According to the Kauffman Foundation, 565,000 businesses emerged in the US in 2012. This tends to imply that starting a company is easy, but entrepreneurs have a lot on their plates when launching a new business.
In addition to developing a product or service, building a team, and acquiring customers, there’s also the matter of making sure your business is legally sound. To do that, you’ll need to consult with a lawyer—or several lawyers—to ensure you’re covered on all fronts. Here are five types of legal counsel your company needs before launching.
1. Intellectual Property Counsel
If your business sells products or services protected by intellectual property (IP) laws, then you’ll need to work with an IP lawyer to safeguard your interests. This could include filing for patents, copyrights, or trademarks, negotiating licensing agreements, or litigating infringement disputes.
For instance, let’s say you’ve developed a new software application. You’ll need to obtain a copyright for the code to prevent others from simply copying and selling your app. Or, if you’ve come up with a clever name or logo for your company, you can trademark it to prevent others in your industry from using it.
An intellectual property lawyer can also help you navigate the complex world of IP law and advise you on how to protect your business’s intellectual property. Even if your business doesn’t deal directly in IP, it’s still wise to consult with an IP lawyer to ensure you’re not unintentionally infringing on someone else’s IP rights.
2. Employment Counsel
If you’re hiring employees, you’ll need to consult with an employment lawyer to ensure you’re compliant with all applicable labor laws. This includes drafting employment contracts, setting up employee benefit plans, and handling other HR matters such as job descriptions, performance reviews, and termination procedures.
This is important because employment law is constantly changing, and businesses can easily fall behind. For example, the Affordable Care Act has introduced several new requirements for employers, such as providing health insurance to employees and prohibiting discrimination based on health status. If you’re not up-to-date on these changes, you could find yourself out of compliance—and facing hefty fines.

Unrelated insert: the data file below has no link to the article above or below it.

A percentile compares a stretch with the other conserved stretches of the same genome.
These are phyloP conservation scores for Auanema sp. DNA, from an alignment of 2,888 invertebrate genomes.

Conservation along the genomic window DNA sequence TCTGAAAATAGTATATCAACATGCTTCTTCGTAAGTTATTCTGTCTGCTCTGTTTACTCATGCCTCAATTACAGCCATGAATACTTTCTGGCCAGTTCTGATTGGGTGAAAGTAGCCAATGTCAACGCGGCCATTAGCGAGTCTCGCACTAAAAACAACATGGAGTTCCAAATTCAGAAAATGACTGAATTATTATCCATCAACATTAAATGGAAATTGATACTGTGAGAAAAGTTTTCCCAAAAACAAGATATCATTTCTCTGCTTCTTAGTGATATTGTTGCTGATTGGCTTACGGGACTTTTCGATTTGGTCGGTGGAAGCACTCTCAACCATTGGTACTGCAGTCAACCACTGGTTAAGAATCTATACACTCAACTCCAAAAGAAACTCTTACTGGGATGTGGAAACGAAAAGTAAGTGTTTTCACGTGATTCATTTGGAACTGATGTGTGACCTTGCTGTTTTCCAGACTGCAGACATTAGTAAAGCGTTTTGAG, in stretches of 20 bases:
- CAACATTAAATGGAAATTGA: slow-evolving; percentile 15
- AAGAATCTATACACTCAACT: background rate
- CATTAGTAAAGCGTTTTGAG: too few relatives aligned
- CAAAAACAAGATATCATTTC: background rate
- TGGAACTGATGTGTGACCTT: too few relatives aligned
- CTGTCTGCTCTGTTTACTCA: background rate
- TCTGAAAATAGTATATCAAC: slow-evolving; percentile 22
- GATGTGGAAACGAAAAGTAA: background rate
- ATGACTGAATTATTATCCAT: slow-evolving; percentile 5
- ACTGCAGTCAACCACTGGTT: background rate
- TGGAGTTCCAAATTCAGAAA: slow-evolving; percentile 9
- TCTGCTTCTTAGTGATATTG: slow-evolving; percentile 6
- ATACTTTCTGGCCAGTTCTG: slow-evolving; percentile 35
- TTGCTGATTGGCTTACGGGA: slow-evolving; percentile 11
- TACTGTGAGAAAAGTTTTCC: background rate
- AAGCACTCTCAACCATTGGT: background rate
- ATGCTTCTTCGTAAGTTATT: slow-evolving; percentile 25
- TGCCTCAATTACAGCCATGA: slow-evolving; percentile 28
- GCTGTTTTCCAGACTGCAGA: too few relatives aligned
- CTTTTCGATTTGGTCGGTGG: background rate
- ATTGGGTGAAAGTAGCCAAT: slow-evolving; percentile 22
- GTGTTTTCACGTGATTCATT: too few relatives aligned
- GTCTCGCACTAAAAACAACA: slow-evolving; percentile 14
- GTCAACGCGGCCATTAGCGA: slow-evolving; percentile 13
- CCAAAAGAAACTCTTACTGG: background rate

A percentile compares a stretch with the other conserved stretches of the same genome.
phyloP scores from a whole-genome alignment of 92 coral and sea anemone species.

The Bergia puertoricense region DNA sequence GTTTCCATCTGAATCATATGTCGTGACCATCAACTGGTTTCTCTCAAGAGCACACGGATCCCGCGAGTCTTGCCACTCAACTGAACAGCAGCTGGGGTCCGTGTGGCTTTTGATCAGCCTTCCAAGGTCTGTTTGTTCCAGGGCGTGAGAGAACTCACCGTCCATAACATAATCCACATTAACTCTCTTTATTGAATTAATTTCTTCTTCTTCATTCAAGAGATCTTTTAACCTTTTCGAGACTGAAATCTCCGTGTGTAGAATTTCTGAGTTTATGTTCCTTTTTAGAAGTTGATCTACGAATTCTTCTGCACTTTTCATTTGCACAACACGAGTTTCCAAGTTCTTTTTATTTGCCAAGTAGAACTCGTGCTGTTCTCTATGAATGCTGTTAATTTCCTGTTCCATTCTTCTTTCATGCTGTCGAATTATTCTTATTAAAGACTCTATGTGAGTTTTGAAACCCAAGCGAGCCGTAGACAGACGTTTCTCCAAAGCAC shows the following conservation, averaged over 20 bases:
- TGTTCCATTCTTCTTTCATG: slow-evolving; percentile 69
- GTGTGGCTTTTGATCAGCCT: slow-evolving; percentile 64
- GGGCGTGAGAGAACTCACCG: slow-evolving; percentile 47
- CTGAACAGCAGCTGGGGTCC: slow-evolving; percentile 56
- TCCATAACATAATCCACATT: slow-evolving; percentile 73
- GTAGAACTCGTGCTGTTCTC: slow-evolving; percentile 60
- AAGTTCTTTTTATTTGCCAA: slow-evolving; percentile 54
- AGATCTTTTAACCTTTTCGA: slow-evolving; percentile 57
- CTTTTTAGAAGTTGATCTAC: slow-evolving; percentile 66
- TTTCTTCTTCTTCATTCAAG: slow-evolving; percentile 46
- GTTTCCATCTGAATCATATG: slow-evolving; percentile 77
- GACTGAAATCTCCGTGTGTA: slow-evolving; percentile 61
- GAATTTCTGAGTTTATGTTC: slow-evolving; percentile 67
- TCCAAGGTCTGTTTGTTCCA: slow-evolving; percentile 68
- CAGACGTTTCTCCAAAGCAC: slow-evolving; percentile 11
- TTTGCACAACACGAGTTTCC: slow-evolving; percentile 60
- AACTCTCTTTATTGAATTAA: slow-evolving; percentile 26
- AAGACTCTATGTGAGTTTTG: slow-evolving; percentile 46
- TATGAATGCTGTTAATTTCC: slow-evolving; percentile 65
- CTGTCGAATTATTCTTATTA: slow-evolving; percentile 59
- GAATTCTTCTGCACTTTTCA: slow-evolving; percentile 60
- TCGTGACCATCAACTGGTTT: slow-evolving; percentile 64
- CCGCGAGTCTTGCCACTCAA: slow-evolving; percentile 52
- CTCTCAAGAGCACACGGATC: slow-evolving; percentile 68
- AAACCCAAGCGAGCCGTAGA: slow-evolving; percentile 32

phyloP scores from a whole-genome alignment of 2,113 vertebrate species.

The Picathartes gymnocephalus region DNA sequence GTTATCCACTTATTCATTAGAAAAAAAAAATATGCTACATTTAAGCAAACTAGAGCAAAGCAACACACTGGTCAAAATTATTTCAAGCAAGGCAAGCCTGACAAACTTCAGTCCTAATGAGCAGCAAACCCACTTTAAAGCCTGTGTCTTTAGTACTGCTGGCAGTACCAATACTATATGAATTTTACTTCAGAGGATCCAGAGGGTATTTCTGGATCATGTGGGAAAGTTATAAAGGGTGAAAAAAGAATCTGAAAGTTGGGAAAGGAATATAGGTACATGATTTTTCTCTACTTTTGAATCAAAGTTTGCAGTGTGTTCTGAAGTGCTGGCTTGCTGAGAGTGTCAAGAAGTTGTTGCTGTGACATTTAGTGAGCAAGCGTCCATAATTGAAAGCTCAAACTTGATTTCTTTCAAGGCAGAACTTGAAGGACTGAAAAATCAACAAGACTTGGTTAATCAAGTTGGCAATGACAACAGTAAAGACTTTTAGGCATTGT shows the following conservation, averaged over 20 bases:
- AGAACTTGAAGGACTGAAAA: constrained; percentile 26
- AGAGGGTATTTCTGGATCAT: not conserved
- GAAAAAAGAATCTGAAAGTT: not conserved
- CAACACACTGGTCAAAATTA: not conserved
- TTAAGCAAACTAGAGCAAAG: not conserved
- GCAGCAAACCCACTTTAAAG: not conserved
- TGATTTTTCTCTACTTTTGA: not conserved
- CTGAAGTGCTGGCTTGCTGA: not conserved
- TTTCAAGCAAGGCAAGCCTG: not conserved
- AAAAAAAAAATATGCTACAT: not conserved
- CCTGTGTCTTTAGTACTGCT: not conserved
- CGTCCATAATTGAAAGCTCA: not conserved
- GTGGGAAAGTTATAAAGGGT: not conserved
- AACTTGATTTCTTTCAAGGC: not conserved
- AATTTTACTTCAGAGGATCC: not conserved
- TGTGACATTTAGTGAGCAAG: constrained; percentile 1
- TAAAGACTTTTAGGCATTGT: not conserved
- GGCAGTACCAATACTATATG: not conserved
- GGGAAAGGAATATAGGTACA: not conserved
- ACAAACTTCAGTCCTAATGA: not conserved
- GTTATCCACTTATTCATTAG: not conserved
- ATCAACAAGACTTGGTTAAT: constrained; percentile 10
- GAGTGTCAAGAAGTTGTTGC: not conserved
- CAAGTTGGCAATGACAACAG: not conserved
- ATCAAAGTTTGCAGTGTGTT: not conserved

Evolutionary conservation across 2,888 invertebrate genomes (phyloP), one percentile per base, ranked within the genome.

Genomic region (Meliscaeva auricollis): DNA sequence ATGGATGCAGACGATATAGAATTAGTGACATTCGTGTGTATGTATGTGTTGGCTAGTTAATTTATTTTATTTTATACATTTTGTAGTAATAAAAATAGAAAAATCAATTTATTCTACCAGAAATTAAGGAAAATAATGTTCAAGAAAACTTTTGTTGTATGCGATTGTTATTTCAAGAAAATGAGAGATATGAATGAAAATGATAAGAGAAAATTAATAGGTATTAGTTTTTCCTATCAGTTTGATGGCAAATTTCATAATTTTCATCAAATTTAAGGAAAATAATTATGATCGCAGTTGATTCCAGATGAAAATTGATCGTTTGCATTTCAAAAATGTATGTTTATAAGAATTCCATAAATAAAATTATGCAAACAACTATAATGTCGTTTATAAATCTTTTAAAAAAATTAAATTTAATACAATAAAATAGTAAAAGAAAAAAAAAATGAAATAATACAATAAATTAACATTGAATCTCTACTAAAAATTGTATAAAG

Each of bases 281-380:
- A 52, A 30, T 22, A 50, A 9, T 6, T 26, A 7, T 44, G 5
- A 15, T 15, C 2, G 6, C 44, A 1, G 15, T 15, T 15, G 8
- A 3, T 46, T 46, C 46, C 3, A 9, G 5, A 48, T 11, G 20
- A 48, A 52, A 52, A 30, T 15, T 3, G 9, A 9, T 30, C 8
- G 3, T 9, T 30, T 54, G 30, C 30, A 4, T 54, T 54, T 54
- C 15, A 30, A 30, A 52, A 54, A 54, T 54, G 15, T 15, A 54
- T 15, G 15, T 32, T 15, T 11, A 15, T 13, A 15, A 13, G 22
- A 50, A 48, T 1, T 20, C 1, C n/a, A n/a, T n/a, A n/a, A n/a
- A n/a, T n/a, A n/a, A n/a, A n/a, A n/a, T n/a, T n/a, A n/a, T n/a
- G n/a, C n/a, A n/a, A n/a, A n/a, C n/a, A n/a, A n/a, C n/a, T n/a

An employment lawyer can also help you navigate tricky situations such as workplace harassment claims or disability accommodation requests. Having an employment lawyer on retainer can make you confident that you have someone to turn to when problems arise.
3. Personal Injury Counsel
If your business sells products or services, you need to work with reliable personal injury lawyers. This is because companies can be held liable for any injuries or damages caused by their products or services.
For example, let’s say you sell a hair product that contains a chemical that causes baldness. If someone uses your product and suffers hair loss, they could sue you for personal injury. Or, let’s say you sell a piece of exercise equipment that breaks and injures the user. They could also sue you for personal injury.
You’ll need to consult with a personal injury lawyer to protect your business from these types of lawsuits. They can help you draft liability waivers and product safety disclaimers to help limit your liability in the event of an accident.
4. Tax Counsel
Depending on the structure of your business and the nature of your products or services, you may be required to pay certain taxes at the state, federal, or local level. A tax attorney can help you understand your tax obligations and develop strategies for minimizing your tax liability. This is particularly important if your business is engaged in international commerce, as additional taxes and compliance requirements may be related to cross-border transactions.
For example, let’s say you sell products online to customers in other countries. Depending on the value of the products, you may be required to pay import taxes. A tax attorney can help you navigate the complex world of international taxation and ensure that you comply with all applicable laws.
In addition to helping you with tax-related matters, a tax attorney can also guide you on other financial issues, such as raising capital or structuring business deals.
5. Corporate Counsel
You’ll need to work with corporate counsel if your business is a corporation. Corporate counsels are lawyers who specialize in legal issues related to businesses, such as formation, mergers and acquisitions, and corporate governance.
For example, let’s say you want to merge your business with another company. A corporate lawyer can help you draft the necessary paperwork, negotiate the terms of the merger, and ensure that it complies with all applicable laws.
In addition to this, corporate lawyers can also help with other aspects of running a corporation, such as drafting bylaws, issuing stock, and complying with disclosure requirements.
Starting a new business is an exciting undertaking—but it’s also a complex one from a legal standpoint. To help ensure your company is fully compliant with all applicable laws, consult with each of these five types of lawyers before launch day arrives. Doing so will give you peace of mind knowing that your bases are covered and help reduce the risk of any legal problems arising down the road.